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Cornthwaite’s Corner: Round 4

Ryan Kitto celebrates with teammates after putting the Reds 1-0 up against Sydney FC in Round 3.
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No red card, all three points.

Where to start? Like 99 per cent of the people watching last Sunday afternoon, I was absolutely gobsmacked when I saw Daniel Elder brandish a straight red card to Hiroshi Ibusuki. A decision that brought me out of my slumber on a rainy Sunday on the couch.

When Ibusuki slid in, there was never a moment that I thought that would be the outcome for the Japanese import. Unfortunately for him, and for the team, it’s not the first time he’s been on the wrong end of an extremely soft decision. Remembering back to the Australia Cup game against Brisbane Roar, the striker was working back hard to try and regain possession, sliding in, and winning the ball with what I thought was a pretty fair tackle. But, like on Sunday, Ibusuki was dismissed much to his own shock. It cost him the opening round of the season. Thankfully he won’t miss the opening game at Coopers.

I think referees can get too focused on tackles being from behind or with studs raised. Each tackle must be adjudicated on an individual basis. Just because someone comes in from slightly behind or with the studs up does not always mean it’s dangerous or reckless. The referees always have to work within the rules, but there must be common sense and surely an effort to view the game through the eyes of the players or fans at times. How can one person, the man or woman in charge, see it so differently from nearly every other person watching the game?

Hiroshi Ibusuki’s red card, brandished by Daniel Elder, has been rescinded after Football Australia’s Match Review Panel deemed it an ‘Obvious Error’.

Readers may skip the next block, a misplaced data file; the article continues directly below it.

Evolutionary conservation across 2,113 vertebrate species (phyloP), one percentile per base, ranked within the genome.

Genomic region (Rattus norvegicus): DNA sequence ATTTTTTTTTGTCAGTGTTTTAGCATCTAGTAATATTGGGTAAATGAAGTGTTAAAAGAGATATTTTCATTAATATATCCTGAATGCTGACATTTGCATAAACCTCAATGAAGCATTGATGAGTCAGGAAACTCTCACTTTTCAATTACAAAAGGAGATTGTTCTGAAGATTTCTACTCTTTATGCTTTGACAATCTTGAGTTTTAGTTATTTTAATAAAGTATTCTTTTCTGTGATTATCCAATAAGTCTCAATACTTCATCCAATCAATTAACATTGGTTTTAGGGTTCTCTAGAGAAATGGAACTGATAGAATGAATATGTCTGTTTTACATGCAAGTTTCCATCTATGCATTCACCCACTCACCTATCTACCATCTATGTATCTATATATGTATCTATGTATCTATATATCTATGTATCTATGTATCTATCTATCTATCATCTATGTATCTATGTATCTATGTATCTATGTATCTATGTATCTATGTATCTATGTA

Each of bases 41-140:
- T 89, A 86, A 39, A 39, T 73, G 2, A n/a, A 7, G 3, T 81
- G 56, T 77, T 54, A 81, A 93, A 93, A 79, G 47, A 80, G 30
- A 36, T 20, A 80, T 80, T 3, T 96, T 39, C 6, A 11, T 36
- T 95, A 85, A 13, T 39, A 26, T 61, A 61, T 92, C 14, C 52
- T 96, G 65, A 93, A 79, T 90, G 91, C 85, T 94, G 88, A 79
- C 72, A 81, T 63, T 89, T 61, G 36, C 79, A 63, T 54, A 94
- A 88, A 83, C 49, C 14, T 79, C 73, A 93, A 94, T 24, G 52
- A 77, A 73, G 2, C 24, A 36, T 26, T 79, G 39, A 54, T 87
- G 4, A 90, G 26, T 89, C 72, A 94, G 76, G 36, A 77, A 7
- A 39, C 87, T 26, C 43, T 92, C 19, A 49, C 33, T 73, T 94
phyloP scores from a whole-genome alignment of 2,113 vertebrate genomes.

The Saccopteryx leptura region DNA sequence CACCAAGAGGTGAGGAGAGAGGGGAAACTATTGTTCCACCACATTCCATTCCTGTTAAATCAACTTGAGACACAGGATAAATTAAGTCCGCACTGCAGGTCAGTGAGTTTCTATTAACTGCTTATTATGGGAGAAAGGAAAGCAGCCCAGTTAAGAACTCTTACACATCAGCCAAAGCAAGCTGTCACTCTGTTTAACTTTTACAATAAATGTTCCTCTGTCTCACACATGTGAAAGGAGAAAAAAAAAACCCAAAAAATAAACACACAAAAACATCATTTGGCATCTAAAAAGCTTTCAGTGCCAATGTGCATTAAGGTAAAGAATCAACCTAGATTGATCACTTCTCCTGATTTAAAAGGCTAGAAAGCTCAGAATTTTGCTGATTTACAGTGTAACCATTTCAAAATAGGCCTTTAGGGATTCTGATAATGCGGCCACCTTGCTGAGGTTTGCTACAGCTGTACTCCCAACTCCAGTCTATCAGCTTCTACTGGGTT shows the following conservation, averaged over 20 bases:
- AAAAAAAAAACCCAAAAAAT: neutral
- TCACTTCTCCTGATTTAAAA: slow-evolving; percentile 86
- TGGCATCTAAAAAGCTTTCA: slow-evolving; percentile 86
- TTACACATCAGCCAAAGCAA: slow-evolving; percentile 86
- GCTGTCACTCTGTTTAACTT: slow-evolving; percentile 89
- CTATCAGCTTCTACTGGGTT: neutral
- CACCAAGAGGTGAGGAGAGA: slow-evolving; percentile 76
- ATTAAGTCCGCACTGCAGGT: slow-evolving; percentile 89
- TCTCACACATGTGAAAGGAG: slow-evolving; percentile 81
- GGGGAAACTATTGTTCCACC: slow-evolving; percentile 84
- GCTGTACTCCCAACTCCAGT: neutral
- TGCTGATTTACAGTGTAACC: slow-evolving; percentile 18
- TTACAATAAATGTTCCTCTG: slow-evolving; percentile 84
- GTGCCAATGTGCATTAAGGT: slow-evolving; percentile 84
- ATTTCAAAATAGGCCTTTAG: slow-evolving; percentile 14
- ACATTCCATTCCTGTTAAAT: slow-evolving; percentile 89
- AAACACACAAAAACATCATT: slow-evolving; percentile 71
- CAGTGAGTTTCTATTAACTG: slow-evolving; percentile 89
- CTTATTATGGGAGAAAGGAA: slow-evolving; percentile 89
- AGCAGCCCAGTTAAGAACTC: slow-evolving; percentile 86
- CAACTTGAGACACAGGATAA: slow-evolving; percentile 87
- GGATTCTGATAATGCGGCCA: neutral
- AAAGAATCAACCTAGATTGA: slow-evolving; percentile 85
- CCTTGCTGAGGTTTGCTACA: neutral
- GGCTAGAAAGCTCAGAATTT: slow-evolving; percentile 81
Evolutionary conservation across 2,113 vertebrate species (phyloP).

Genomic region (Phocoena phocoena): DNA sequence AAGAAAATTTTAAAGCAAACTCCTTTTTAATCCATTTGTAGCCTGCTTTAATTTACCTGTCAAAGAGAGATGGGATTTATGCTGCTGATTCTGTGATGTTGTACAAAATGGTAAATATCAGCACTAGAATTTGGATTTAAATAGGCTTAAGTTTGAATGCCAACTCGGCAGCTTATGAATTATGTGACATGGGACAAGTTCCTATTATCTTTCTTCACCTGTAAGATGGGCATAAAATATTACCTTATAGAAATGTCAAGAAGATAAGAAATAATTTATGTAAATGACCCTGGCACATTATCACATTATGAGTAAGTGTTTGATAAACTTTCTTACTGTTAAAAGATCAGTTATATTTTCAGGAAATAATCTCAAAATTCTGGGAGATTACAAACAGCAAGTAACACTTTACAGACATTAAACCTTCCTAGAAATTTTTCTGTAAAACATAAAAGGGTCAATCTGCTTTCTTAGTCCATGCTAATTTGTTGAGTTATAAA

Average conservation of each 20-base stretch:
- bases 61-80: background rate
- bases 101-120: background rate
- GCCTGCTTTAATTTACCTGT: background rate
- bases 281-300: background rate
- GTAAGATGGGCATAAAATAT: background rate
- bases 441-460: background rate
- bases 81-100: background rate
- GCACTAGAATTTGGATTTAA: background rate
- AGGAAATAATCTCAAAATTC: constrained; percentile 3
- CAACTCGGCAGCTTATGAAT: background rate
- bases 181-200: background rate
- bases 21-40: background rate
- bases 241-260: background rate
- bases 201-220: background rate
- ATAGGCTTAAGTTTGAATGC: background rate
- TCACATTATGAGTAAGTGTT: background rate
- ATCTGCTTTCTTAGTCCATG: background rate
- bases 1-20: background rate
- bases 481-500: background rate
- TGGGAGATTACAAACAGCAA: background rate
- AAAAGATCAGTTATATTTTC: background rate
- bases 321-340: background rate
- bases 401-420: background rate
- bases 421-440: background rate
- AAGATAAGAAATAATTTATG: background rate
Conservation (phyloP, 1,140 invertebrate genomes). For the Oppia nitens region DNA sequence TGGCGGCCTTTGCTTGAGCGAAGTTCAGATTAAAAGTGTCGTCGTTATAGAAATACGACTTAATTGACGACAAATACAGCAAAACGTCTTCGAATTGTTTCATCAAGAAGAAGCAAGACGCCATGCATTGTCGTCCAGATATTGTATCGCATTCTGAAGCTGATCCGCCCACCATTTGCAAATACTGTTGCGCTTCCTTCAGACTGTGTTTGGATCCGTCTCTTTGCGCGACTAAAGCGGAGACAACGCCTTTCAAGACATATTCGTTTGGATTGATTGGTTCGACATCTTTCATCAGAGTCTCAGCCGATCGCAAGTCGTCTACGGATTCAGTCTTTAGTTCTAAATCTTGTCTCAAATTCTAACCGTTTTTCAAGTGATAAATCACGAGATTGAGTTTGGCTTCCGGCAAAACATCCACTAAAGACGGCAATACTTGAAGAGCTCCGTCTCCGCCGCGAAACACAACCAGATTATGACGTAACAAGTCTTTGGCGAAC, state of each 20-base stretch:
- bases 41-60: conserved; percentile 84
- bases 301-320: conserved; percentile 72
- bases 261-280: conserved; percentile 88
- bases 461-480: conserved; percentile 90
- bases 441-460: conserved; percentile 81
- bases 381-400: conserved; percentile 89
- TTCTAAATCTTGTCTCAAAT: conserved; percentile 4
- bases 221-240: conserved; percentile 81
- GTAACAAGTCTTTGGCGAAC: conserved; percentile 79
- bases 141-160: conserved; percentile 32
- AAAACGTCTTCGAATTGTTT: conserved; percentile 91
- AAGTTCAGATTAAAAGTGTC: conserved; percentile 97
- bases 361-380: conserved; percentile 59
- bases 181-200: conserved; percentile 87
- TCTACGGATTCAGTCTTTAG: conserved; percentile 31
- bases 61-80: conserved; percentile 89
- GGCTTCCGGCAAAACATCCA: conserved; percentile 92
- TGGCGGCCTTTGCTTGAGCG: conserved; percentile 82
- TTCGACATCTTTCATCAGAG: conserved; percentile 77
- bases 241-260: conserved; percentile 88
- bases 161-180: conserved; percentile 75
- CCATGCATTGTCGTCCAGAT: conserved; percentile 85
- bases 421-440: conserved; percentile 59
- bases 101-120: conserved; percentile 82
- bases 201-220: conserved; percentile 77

You can maybe forgive the ref for not getting a perfect view or for simply making a mistake, but the fact that the Video Assistant Referee didn’t overturn the call is the biggest issue. Are they afraid to embarrass the official in charge?

Don’t even get me started on “clear and obvious errors”. I’m not going to bang on about technology and terminology around the use of the video referee other than to say the decisions are just too stiff and without any wiggle room. It’s too rigid and there needs to be more consultation with players, past players, and coaches as to how they would like the games refereed.

Players’ safety must always come first and we have come a long way in a lot of areas. We can’t allow the game to become so sanitised. You only have to look at the AFL and at how it’s over-umpired to realise people want to see two combatants go fairly at one another in the true spirit of sport.

On Monday United submitted an “Obvious Error Application” with Football Australia to get the decision overturned. Unsurprisingly it took less than a day for Ibusuki to be cleared to play. Common sense prevailed but we must use this example to educate referees as to what is dangerous and what isn’t. Had Adelaide played the way they did with a full quota of players, I believe they would have walked away with a win.

What a gutsy performance from Carl Veart’s men! There’s a lot to analyse in that performance, but the only thing that really matters in the end is that each and every player was willing to roll up their sleeves for one another, the badge on their shirts, and the fans. We know this team is built of strong stuff, but like in Round 1 against Wellington, they weren’t looking for any excuses.

In the first half, with and without ten men, they were able to take away Sydney’s most dangerous players. After setting up last week’s win over Western United, Robert Mak and Joe Lolley were virtually non-existent. And after a week of reflection, United were far more up for the fight than they were a week earlier against Macarthur. The aggression in the contest was evident but, like Ibusuki’s tackle, it was controlled and fair.

The lineup was different, with Harry Van der Saag taking a more advanced position on the right side of the attack. Ben Halloran was drifting into wide areas as well as playing up top alongside Ibusuki at times. Adelaide looked really strong out wide with and without the ball, and it ultimately meant the Sky Blues’ most dangerous foreigners couldn’t get involved in the game.